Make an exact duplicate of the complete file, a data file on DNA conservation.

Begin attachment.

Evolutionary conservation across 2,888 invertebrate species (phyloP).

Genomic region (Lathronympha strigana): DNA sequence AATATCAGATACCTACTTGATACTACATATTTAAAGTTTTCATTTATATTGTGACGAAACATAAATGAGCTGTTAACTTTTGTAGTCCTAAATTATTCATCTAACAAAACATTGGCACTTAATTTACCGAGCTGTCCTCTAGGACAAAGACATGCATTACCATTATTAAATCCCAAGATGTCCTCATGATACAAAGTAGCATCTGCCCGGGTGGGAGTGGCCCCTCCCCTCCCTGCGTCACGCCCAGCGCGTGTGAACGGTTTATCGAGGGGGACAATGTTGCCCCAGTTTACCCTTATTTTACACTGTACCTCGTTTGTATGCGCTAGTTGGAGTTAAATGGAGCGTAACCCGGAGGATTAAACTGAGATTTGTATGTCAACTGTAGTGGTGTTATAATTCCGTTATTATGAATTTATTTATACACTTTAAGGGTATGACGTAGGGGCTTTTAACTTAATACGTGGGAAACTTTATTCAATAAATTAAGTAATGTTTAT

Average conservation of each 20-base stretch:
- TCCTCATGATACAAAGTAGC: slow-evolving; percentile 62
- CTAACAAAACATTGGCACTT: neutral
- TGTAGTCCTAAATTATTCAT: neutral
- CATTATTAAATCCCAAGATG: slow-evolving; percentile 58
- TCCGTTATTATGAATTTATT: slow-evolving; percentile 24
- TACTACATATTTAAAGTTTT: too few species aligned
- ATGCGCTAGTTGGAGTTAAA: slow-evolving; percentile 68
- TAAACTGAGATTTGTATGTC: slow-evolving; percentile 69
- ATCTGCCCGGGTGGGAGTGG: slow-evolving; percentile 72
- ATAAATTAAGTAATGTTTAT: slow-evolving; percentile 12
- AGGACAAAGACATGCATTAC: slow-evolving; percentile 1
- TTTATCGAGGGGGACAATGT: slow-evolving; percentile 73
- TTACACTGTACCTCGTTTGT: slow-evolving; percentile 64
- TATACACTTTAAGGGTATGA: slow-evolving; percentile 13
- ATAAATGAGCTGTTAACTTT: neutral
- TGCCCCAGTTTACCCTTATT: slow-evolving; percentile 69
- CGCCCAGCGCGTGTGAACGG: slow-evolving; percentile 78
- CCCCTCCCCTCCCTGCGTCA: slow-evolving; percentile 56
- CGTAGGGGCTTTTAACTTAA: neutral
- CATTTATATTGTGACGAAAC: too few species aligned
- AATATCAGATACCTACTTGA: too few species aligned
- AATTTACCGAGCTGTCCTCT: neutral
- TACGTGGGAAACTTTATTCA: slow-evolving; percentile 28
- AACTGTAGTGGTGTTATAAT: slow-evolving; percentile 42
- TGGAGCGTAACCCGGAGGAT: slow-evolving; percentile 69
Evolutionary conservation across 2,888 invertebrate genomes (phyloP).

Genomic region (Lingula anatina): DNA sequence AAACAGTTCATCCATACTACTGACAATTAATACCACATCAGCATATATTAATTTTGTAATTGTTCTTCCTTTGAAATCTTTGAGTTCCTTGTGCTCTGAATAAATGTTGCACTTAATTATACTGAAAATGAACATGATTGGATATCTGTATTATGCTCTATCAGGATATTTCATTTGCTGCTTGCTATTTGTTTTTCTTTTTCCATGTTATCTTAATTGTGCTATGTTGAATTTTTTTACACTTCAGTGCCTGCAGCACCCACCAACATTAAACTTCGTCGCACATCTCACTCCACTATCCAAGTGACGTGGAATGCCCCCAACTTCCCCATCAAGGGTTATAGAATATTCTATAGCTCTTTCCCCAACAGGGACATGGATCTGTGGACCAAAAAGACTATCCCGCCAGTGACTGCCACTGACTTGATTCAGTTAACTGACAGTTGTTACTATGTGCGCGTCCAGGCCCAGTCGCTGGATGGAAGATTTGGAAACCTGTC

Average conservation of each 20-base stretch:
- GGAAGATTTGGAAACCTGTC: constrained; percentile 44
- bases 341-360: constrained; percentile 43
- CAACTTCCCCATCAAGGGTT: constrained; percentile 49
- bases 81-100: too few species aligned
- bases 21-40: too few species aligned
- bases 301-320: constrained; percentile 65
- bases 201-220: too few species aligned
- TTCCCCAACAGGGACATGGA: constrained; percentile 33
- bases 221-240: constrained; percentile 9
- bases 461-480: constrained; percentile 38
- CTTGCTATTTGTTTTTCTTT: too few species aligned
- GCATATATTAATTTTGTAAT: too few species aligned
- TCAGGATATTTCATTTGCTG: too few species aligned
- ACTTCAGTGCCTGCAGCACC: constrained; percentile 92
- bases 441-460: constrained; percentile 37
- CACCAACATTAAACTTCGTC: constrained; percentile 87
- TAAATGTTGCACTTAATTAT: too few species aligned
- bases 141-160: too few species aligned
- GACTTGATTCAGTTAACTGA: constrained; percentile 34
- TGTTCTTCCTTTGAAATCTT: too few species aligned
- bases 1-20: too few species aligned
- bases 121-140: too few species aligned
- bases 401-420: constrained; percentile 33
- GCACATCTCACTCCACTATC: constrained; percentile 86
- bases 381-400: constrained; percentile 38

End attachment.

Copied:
Evolutionary conservation across 2,888 invertebrate species (phyloP).

Genomic region (Lathronympha strigana): DNA sequence AATATCAGATACCTACTTGATACTACATATTTAAAGTTTTCATTTATATTGTGACGAAACATAAATGAGCTGTTAACTTTTGTAGTCCTAAATTATTCATCTAACAAAACATTGGCACTTAATTTACCGAGCTGTCCTCTAGGACAAAGACATGCATTACCATTATTAAATCCCAAGATGTCCTCATGATACAAAGTAGCATCTGCCCGGGTGGGAGTGGCCCCTCCCCTCCCTGCGTCACGCCCAGCGCGTGTGAACGGTTTATCGAGGGGGACAATGTTGCCCCAGTTTACCCTTATTTTACACTGTACCTCGTTTGTATGCGCTAGTTGGAGTTAAATGGAGCGTAACCCGGAGGATTAAACTGAGATTTGTATGTCAACTGTAGTGGTGTTATAATTCCGTTATTATGAATTTATTTATACACTTTAAGGGTATGACGTAGGGGCTTTTAACTTAATACGTGGGAAACTTTATTCAATAAATTAAGTAATGTTTAT

Average conservation of each 20-base stretch:
- TCCTCATGATACAAAGTAGC: slow-evolving; percentile 62
- CTAACAAAACATTGGCACTT: neutral
- TGTAGTCCTAAATTATTCAT: neutral
- CATTATTAAATCCCAAGATG: slow-evolving; percentile 58
- TCCGTTATTATGAATTTATT: slow-evolving; percentile 24
- TACTACATATTTAAAGTTTT: too few species aligned
- ATGCGCTAGTTGGAGTTAAA: slow-evolving; percentile 68
- TAAACTGAGATTTGTATGTC: slow-evolving; percentile 69
- ATCTGCCCGGGTGGGAGTGG: slow-evolving; percentile 72
- ATAAATTAAGTAATGTTTAT: slow-evolving; percentile 12
- AGGACAAAGACATGCATTAC: slow-evolving; percentile 1
- TTTATCGAGGGGGACAATGT: slow-evolving; percentile 73
- TTACACTGTACCTCGTTTGT: slow-evolving; percentile 64
- TATACACTTTAAGGGTATGA: slow-evolving; percentile 13
- ATAAATGAGCTGTTAACTTT: neutral
- TGCCCCAGTTTACCCTTATT: slow-evolving; percentile 69
- CGCCCAGCGCGTGTGAACGG: slow-evolving; percentile 78
- CCCCTCCCCTCCCTGCGTCA: slow-evolving; percentile 56
- CGTAGGGGCTTTTAACTTAA: neutral
- CATTTATATTGTGACGAAAC: too few species aligned
- AATATCAGATACCTACTTGA: too few species aligned
- AATTTACCGAGCTGTCCTCT: neutral
- TACGTGGGAAACTTTATTCA: slow-evolving; percentile 28
- AACTGTAGTGGTGTTATAAT: slow-evolving; percentile 42
- TGGAGCGTAACCCGGAGGAT: slow-evolving; percentile 69
Evolutionary conservation across 2,888 invertebrate genomes (phyloP).

Genomic region (Lingula anatina): DNA sequence AAACAGTTCATCCATACTACTGACAATTAATACCACATCAGCATATATTAATTTTGTAATTGTTCTTCCTTTGAAATCTTTGAGTTCCTTGTGCTCTGAATAAATGTTGCACTTAATTATACTGAAAATGAACATGATTGGATATCTGTATTATGCTCTATCAGGATATTTCATTTGCTGCTTGCTATTTGTTTTTCTTTTTCCATGTTATCTTAATTGTGCTATGTTGAATTTTTTTACACTTCAGTGCCTGCAGCACCCACCAACATTAAACTTCGTCGCACATCTCACTCCACTATCCAAGTGACGTGGAATGCCCCCAACTTCCCCATCAAGGGTTATAGAATATTCTATAGCTCTTTCCCCAACAGGGACATGGATCTGTGGACCAAAAAGACTATCCCGCCAGTGACTGCCACTGACTTGATTCAGTTAACTGACAGTTGTTACTATGTGCGCGTCCAGGCCCAGTCGCTGGATGGAAGATTTGGAAACCTGTC

Average conservation of each 20-base stretch:
- GGAAGATTTGGAAACCTGTC: constrained; percentile 44
- bases 341-360: constrained; percentile 43
- CAACTTCCCCATCAAGGGTT: constrained; percentile 49
- bases 81-100: too few species aligned
- bases 21-40: too few species aligned
- bases 301-320: constrained; percentile 65
- bases 201-220: too few species aligned
- TTCCCCAACAGGGACATGGA: constrained; percentile 33
- bases 221-240: constrained; percentile 9
- bases 461-480: constrained; percentile 38
- CTTGCTATTTGTTTTTCTTT: too few species aligned
- GCATATATTAATTTTGTAAT: too few species aligned
- TCAGGATATTTCATTTGCTG: too few species aligned
- ACTTCAGTGCCTGCAGCACC: constrained; percentile 92
- bases 441-460: constrained; percentile 37
- CACCAACATTAAACTTCGTC: constrained; percentile 87
- TAAATGTTGCACTTAATTAT: too few species aligned
- bases 141-160: too few species aligned
- GACTTGATTCAGTTAACTGA: constrained; percentile 34
- TGTTCTTCCTTTGAAATCTT: too few species aligned
- bases 1-20: too few species aligned
- bases 121-140: too few species aligned
- bases 401-420: constrained; percentile 33
- GCACATCTCACTCCACTATC: constrained; percentile 86
- bases 381-400: constrained; percentile 38